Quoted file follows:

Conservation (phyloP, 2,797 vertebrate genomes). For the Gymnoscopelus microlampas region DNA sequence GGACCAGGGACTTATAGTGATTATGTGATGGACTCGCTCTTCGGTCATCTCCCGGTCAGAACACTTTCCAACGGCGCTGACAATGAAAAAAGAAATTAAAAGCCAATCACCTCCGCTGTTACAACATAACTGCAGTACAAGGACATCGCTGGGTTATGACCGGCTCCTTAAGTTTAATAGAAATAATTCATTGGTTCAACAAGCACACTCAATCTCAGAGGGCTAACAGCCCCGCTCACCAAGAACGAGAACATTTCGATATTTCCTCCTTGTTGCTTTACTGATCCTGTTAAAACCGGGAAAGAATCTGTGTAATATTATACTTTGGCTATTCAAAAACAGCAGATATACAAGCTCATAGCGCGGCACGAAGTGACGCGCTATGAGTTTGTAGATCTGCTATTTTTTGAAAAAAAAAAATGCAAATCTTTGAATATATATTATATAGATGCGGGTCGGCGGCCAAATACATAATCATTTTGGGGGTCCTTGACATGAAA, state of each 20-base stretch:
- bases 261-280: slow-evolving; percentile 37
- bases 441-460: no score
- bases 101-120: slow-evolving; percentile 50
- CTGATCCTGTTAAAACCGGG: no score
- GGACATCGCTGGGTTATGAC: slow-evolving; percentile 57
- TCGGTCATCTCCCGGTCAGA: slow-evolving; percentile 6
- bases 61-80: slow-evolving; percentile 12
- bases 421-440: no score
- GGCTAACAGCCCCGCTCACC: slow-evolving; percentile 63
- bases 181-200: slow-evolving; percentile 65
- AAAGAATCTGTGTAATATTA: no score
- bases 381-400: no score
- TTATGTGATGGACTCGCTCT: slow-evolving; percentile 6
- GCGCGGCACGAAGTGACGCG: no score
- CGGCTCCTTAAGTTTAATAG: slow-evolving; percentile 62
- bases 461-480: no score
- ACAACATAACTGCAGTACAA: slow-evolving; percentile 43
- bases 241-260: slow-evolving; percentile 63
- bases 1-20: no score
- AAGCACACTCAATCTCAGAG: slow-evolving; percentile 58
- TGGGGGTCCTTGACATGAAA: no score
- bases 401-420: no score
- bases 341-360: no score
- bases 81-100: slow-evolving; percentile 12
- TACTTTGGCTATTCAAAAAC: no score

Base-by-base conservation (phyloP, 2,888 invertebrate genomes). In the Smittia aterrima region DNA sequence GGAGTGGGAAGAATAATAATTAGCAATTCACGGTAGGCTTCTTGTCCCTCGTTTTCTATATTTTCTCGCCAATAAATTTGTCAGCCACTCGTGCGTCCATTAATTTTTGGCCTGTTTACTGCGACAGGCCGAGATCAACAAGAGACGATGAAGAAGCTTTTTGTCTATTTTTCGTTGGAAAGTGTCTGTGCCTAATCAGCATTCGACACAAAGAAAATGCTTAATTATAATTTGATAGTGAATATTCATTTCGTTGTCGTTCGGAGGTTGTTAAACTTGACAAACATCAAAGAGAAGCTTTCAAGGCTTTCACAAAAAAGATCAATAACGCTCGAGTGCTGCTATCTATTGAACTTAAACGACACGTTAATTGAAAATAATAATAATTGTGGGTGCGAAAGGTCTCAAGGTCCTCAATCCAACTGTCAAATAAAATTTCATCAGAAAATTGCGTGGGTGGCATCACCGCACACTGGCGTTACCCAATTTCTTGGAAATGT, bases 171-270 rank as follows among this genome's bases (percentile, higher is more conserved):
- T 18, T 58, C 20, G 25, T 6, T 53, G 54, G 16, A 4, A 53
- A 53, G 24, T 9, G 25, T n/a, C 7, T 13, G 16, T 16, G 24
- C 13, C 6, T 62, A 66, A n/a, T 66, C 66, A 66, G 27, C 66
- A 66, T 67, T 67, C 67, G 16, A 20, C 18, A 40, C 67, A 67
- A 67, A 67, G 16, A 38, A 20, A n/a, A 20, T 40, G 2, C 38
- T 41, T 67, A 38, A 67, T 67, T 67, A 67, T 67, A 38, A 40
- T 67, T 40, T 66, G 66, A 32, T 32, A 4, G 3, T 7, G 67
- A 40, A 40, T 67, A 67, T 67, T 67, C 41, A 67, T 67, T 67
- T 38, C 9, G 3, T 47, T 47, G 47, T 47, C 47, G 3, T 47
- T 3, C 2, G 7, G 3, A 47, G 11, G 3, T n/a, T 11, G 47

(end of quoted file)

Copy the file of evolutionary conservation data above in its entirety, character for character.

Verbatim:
Conservation (phyloP, 2,797 vertebrate genomes). For the Gymnoscopelus microlampas region DNA sequence GGACCAGGGACTTATAGTGATTATGTGATGGACTCGCTCTTCGGTCATCTCCCGGTCAGAACACTTTCCAACGGCGCTGACAATGAAAAAAGAAATTAAAAGCCAATCACCTCCGCTGTTACAACATAACTGCAGTACAAGGACATCGCTGGGTTATGACCGGCTCCTTAAGTTTAATAGAAATAATTCATTGGTTCAACAAGCACACTCAATCTCAGAGGGCTAACAGCCCCGCTCACCAAGAACGAGAACATTTCGATATTTCCTCCTTGTTGCTTTACTGATCCTGTTAAAACCGGGAAAGAATCTGTGTAATATTATACTTTGGCTATTCAAAAACAGCAGATATACAAGCTCATAGCGCGGCACGAAGTGACGCGCTATGAGTTTGTAGATCTGCTATTTTTTGAAAAAAAAAAATGCAAATCTTTGAATATATATTATATAGATGCGGGTCGGCGGCCAAATACATAATCATTTTGGGGGTCCTTGACATGAAA, state of each 20-base stretch:
- bases 261-280: slow-evolving; percentile 37
- bases 441-460: no score
- bases 101-120: slow-evolving; percentile 50
- CTGATCCTGTTAAAACCGGG: no score
- GGACATCGCTGGGTTATGAC: slow-evolving; percentile 57
- TCGGTCATCTCCCGGTCAGA: slow-evolving; percentile 6
- bases 61-80: slow-evolving; percentile 12
- bases 421-440: no score
- GGCTAACAGCCCCGCTCACC: slow-evolving; percentile 63
- bases 181-200: slow-evolving; percentile 65
- AAAGAATCTGTGTAATATTA: no score
- bases 381-400: no score
- TTATGTGATGGACTCGCTCT: slow-evolving; percentile 6
- GCGCGGCACGAAGTGACGCG: no score
- CGGCTCCTTAAGTTTAATAG: slow-evolving; percentile 62
- bases 461-480: no score
- ACAACATAACTGCAGTACAA: slow-evolving; percentile 43
- bases 241-260: slow-evolving; percentile 63
- bases 1-20: no score
- AAGCACACTCAATCTCAGAG: slow-evolving; percentile 58
- TGGGGGTCCTTGACATGAAA: no score
- bases 401-420: no score
- bases 341-360: no score
- bases 81-100: slow-evolving; percentile 12
- TACTTTGGCTATTCAAAAAC: no score

Base-by-base conservation (phyloP, 2,888 invertebrate genomes). In the Smittia aterrima region DNA sequence GGAGTGGGAAGAATAATAATTAGCAATTCACGGTAGGCTTCTTGTCCCTCGTTTTCTATATTTTCTCGCCAATAAATTTGTCAGCCACTCGTGCGTCCATTAATTTTTGGCCTGTTTACTGCGACAGGCCGAGATCAACAAGAGACGATGAAGAAGCTTTTTGTCTATTTTTCGTTGGAAAGTGTCTGTGCCTAATCAGCATTCGACACAAAGAAAATGCTTAATTATAATTTGATAGTGAATATTCATTTCGTTGTCGTTCGGAGGTTGTTAAACTTGACAAACATCAAAGAGAAGCTTTCAAGGCTTTCACAAAAAAGATCAATAACGCTCGAGTGCTGCTATCTATTGAACTTAAACGACACGTTAATTGAAAATAATAATAATTGTGGGTGCGAAAGGTCTCAAGGTCCTCAATCCAACTGTCAAATAAAATTTCATCAGAAAATTGCGTGGGTGGCATCACCGCACACTGGCGTTACCCAATTTCTTGGAAATGT, bases 171-270 rank as follows among this genome's bases (percentile, higher is more conserved):
- T 18, T 58, C 20, G 25, T 6, T 53, G 54, G 16, A 4, A 53
- A 53, G 24, T 9, G 25, T n/a, C 7, T 13, G 16, T 16, G 24
- C 13, C 6, T 62, A 66, A n/a, T 66, C 66, A 66, G 27, C 66
- A 66, T 67, T 67, C 67, G 16, A 20, C 18, A 40, C 67, A 67
- A 67, A 67, G 16, A 38, A 20, A n/a, A 20, T 40, G 2, C 38
- T 41, T 67, A 38, A 67, T 67, T 67, A 67, T 67, A 38, A 40
- T 67, T 40, T 66, G 66, A 32, T 32, A 4, G 3, T 7, G 67
- A 40, A 40, T 67, A 67, T 67, T 67, C 41, A 67, T 67, T 67
- T 38, C 9, G 3, T 47, T 47, G 47, T 47, C 47, G 3, T 47
- T 3, C 2, G 7, G 3, A 47, G 11, G 3, T n/a, T 11, G 47